Rule 4: Embrace your other best friend: volatility
Selling options on slumping stocks is only part of the fun. You can also profit from directional moves. Unlike the traditional buyer, who needs a big, one-way move, sellers are uniquely positioned to profit from movement in either direction.
Many “snoozy” stocks have highly volatile option chains (like Citigroup (NYSE:C)). Bigger volatility means bigger premiums for option sellers. You want options with some bounce — that is, volatility in the 25-35 range.
To get the fattest-possible premiums, you sell when volatility is at the higher end of that range and cash out when volatility contracts.
This is another way buyers get creamed – they buy and watch their option value plummet overnight, simply because the wind went out of their option’s sails … and blew the sellers’ way.
Rule 5: Run the bases for slow-motion, safer home runs
Option buyers don’t get rich from buying options. Sure, they can get the occasional big winner, but it’s usually canceled out by a bunch of losers.
Option sellers aren’t going to get rich overnight, either. But their winning average is far-more-impressive. Over time, a few dollars earned here and there can add up to a pretty nice chunk of change over time, especially when it’s reinvested.
The secret is to keep your monthly goal in mind at all times. And to not only identify target prices on your options, but also to set automatic buyback orders at 30% to 50% profitability. Buyers get caught up in guesswork and emotions, whereas sellers benefit from avoiding the fear and greed that plagues their buyer counterparts.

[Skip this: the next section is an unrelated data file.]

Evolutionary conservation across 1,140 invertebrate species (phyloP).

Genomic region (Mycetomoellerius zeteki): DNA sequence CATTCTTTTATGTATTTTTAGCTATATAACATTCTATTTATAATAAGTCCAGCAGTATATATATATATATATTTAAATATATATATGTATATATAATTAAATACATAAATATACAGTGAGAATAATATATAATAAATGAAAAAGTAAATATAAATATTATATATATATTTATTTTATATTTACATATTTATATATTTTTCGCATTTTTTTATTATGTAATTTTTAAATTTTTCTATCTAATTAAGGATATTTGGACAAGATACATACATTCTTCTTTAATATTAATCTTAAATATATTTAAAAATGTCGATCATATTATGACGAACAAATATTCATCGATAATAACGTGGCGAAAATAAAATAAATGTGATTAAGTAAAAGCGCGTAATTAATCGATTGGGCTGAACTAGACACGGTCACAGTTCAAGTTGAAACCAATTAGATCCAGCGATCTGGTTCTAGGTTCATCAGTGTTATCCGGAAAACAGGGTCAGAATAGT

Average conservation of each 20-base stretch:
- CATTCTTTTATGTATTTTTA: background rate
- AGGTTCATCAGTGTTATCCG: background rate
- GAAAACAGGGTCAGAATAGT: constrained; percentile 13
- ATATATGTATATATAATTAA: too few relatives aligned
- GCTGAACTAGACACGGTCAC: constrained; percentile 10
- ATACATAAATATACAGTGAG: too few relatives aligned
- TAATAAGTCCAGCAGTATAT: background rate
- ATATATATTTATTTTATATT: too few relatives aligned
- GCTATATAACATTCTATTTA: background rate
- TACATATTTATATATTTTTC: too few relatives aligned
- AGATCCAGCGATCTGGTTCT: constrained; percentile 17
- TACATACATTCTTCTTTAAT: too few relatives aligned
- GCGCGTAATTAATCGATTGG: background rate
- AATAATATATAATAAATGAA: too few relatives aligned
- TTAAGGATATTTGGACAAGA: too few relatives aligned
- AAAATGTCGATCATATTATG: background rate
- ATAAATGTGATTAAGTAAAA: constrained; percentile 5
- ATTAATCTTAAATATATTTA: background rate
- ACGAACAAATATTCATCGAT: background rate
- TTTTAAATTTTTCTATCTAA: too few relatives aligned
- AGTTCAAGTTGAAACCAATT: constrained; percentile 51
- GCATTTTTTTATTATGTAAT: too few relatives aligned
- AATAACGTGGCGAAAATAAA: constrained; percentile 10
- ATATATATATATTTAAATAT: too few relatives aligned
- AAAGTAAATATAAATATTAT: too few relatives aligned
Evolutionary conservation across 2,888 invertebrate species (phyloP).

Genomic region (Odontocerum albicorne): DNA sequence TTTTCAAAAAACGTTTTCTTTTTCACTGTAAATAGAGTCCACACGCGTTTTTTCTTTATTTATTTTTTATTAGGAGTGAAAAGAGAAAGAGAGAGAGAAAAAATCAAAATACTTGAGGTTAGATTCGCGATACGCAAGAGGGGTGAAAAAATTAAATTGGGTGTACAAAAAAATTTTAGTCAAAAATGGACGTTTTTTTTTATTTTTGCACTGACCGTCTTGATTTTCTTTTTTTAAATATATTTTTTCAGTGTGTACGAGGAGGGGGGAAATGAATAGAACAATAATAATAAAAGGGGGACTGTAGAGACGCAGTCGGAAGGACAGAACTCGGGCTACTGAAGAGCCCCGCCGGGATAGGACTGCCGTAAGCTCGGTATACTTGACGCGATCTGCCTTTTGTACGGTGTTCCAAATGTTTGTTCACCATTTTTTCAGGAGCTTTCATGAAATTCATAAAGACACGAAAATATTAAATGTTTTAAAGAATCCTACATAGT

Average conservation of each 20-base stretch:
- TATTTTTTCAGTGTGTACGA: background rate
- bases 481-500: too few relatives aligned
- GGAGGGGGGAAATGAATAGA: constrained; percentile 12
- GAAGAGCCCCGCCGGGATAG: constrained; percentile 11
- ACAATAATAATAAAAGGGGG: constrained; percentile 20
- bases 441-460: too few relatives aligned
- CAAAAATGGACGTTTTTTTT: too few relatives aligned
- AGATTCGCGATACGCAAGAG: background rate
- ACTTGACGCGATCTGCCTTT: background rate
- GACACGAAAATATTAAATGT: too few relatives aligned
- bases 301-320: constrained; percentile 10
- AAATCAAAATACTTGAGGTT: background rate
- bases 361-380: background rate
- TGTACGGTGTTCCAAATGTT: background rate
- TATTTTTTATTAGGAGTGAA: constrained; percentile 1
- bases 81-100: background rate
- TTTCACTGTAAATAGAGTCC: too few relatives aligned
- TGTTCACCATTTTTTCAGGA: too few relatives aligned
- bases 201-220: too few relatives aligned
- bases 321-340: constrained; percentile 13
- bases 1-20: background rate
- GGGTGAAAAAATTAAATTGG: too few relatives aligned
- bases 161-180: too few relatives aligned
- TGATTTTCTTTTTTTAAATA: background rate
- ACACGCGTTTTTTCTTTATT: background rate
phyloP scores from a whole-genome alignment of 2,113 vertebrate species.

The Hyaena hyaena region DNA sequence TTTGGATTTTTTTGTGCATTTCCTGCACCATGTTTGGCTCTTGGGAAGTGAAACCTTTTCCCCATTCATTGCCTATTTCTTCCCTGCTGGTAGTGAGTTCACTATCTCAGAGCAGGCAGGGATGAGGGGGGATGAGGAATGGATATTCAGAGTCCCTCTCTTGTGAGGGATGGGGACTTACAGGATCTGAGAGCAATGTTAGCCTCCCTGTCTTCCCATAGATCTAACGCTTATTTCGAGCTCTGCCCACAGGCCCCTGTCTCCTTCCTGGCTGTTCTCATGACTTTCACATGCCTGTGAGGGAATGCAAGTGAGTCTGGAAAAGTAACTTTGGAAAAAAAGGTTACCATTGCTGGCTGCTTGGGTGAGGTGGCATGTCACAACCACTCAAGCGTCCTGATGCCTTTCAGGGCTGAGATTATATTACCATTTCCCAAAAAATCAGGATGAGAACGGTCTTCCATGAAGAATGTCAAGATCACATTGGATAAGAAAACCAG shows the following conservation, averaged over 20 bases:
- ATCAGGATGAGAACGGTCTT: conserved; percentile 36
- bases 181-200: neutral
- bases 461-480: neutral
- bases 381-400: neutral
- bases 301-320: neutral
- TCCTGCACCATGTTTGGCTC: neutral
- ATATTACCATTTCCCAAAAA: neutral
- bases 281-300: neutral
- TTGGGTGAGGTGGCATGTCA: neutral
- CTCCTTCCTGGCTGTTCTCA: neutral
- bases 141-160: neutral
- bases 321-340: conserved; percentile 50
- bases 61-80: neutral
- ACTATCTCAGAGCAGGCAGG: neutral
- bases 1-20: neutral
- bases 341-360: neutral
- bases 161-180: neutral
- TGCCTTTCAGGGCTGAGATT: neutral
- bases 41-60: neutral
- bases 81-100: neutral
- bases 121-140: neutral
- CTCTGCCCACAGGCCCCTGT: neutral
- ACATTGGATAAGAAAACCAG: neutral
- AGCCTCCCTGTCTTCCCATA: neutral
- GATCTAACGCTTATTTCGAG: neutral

Bonus Rule: Don’t hope for returns — make them and keep them!
Yes, buyers know their risks before getting established. But so do sellers! Better yet, sellers are net-cash-positive from day one, and they keep that money and have it earning interest in their accounts.
The big disadvantage to buying is that you can lose all your money in one lousy trade. Sellers are far more realistic and disciplined in their expectations and trade management. Once you’ve “won,” which you do right away, you strive to keep the bulk of those returns.
Sure, sellers can have shares “called away” or “put” to them. But if you keep your options out-of-the-money, manage your expectations and adhere to profit targets, you can stay ahead of the market and be safer than your “buyer” counterparts. In fact, your only real risk is foregone profit!